Let's get back to impairment. According to the press release, it was explained that for impairments, ISAK 102 requires entities to continue to use accounting policies that were implemented before 2020, such as incurred loss, regulatory provisioning, or other approaches, as long as this approach produces relevant and reliable information. . ISAK 102 provides guidance for entities that apply the incurred loss model, while entities that apply regulatory provisioning or other approaches are exempted.

Based on the incurred loss model, Islamic banks must evaluate whether there is objective evidence that a financial asset or group of financial assets is impaired. A financial asset or group of financial assets is impaired and an impairment loss occurs if there is objective evidence of impairment as a result of an adverse event occurring after the initial recognition of the asset. These events affect the estimated future cash flows of a financial asset or group of financial assets that can be estimated reliably.

Was it an adverse event? An adverse event can be in the form of a breach of contract, such as a customer experiencing default or delinquency in payments. Another form is that Islamic banks provide relief to customers that cannot be given if the customer does not experience difficulties, for economic or legal reasons related to financial difficulties experienced by the customer, this liability restructuring is not absolute evidence of an adverse event that has occurred, so it will be carried out. the formation of an impairment loss. Because it could be, the buying customer in murabahah financing can recover and fulfill their liabilities.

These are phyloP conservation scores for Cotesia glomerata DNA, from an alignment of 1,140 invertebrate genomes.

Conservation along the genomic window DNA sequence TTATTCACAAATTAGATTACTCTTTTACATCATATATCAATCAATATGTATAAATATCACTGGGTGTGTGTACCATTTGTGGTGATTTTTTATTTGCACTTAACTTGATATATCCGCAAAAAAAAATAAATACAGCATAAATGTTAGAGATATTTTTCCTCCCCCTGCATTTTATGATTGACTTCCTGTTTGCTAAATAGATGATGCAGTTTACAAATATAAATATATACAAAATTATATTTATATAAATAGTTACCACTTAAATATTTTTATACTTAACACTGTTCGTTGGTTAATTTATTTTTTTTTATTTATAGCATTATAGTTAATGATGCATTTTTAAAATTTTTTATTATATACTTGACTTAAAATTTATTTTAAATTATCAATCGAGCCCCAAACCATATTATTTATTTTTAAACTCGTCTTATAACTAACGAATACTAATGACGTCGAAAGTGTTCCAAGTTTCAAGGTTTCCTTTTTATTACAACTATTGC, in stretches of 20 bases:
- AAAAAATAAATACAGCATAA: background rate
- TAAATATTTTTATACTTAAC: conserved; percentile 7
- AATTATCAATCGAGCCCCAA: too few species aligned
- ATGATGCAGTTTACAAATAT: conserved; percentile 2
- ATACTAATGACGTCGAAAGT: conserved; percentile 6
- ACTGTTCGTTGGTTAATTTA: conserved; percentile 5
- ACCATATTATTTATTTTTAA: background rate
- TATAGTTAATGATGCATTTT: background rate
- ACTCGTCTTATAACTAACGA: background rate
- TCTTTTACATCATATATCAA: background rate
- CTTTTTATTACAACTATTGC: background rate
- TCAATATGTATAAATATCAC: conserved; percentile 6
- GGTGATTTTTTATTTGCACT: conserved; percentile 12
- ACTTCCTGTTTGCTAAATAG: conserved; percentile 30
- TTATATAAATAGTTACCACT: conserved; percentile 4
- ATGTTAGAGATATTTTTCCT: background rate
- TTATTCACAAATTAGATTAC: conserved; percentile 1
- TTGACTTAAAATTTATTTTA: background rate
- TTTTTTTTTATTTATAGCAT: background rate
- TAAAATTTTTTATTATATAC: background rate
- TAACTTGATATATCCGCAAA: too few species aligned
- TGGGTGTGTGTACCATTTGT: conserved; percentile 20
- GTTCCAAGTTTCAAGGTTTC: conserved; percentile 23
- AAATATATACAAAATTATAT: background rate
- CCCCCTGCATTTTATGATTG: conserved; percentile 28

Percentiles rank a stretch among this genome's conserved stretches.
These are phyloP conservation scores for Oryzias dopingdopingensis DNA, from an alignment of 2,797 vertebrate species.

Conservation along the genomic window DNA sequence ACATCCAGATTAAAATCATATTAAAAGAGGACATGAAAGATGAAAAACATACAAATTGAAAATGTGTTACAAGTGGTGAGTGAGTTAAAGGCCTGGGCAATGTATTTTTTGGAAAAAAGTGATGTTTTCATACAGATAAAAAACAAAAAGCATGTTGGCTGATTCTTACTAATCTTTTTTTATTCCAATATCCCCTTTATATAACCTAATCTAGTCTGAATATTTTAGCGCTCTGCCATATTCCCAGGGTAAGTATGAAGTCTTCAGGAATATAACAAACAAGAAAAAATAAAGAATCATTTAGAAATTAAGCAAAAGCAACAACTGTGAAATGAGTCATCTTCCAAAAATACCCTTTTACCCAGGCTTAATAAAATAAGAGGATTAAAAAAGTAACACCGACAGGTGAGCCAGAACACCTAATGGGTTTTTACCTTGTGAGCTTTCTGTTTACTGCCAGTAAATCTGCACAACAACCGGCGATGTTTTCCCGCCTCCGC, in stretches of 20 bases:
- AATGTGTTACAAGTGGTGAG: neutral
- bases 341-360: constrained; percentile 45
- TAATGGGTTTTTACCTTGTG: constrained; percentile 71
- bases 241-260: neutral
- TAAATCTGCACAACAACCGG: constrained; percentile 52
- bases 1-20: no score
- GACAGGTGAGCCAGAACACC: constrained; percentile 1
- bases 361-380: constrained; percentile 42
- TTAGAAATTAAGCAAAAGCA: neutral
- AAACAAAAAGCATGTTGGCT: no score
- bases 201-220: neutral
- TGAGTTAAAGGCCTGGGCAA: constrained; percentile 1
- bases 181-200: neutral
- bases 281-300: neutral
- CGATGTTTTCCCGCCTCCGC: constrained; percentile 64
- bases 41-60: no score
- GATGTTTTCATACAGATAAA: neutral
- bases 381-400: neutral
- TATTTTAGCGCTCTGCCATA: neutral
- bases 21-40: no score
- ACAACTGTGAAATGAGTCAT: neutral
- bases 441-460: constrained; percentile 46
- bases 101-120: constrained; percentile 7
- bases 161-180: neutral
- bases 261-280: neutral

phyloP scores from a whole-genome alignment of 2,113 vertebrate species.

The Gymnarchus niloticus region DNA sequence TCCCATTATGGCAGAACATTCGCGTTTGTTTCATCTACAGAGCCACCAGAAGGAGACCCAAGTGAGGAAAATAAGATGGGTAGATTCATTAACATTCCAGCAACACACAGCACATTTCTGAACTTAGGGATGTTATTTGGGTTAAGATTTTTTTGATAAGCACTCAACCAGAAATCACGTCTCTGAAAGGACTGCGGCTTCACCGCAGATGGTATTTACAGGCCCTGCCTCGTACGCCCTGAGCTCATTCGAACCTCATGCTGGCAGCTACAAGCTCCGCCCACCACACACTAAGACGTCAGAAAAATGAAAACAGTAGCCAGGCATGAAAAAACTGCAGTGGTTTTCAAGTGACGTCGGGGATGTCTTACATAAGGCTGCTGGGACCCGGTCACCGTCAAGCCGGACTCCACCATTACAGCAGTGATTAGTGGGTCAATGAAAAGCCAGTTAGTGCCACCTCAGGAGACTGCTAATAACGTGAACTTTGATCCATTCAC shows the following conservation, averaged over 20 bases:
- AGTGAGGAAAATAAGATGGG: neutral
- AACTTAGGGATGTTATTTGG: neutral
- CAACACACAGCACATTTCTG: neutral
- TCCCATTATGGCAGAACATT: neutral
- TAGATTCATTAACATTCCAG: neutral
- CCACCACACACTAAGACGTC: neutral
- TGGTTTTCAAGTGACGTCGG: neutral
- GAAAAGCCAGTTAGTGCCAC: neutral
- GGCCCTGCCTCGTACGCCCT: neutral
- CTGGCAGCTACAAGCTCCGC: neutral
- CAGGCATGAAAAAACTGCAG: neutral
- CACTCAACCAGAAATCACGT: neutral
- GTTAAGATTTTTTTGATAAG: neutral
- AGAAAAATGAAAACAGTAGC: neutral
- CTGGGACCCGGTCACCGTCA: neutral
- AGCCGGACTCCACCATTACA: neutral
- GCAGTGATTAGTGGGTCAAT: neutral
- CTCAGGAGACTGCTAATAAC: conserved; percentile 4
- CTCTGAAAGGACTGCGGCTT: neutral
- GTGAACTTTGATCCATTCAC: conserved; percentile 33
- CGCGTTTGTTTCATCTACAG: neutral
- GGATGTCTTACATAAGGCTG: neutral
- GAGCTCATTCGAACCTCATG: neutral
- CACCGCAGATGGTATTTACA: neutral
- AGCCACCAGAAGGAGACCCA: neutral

According to the press release, it was further explained that in conditions of high levels of uncertainty, adequate disclosure in the notes to financial statements (CALK) will provide the transparency needed by users of financial statements. This is in line with PSAK 101: Presentation of Sharia Financial Statements, which was endorsed by the Sharia Accounting Standards Board (DSAS) on May 25 2016, which reads; "Notes to financial statements provide information that is not presented elsewhere in the financial statements, but that information is relevant to understanding financial statements."

Islamic banks, according to the press release, need to disclose the impact of implementing economic stimulus policies, as well as risks that arise and risk management carried out by Islamic banks. For example, disclosures about financing affected by covid-19, restructuring of financing affected by covid-19, and the risk of collectibility from this financing. These types of disclosures are in line with the contents of PSAK 101 which reads: “Islamic entities disclose information about assumptions made regarding the future, and other major sources of estimation uncertainty at the end of the reporting period, which have significant risks resulting in material adjustments to the carrying amount of assets, liabilities , and temporary syirkah funds in the next reporting period. "

At the end of this explanation, the author reminds readers and especially to myself, let us contribute to mitigating the impact of the spread of Covid-19, according to our respective abilities. Allah has reminded us in al-Qur'an surah at-Taghabun, 64 verse 16 which means: "So fear Allah according to your ability, listen, obey and provide a good living for yourself. Whoever is kept from stinginess, then they are the lucky ones. "

May I and all readers be lucky people.



Kautsar Riza Salman, SE., MSA., Ak., BKP., SAS., CA., CPA (Aust.) 

Lecture STIE Perbanas Surabaya dan Pengurus IAI Jatim Bidang Akuntan Syariah


Resource: https://swa.co.id/swa/my-article/mengkaji-dampak-pandemi-covid-19-terhadap-penurunan-nilai-piutang-murabahah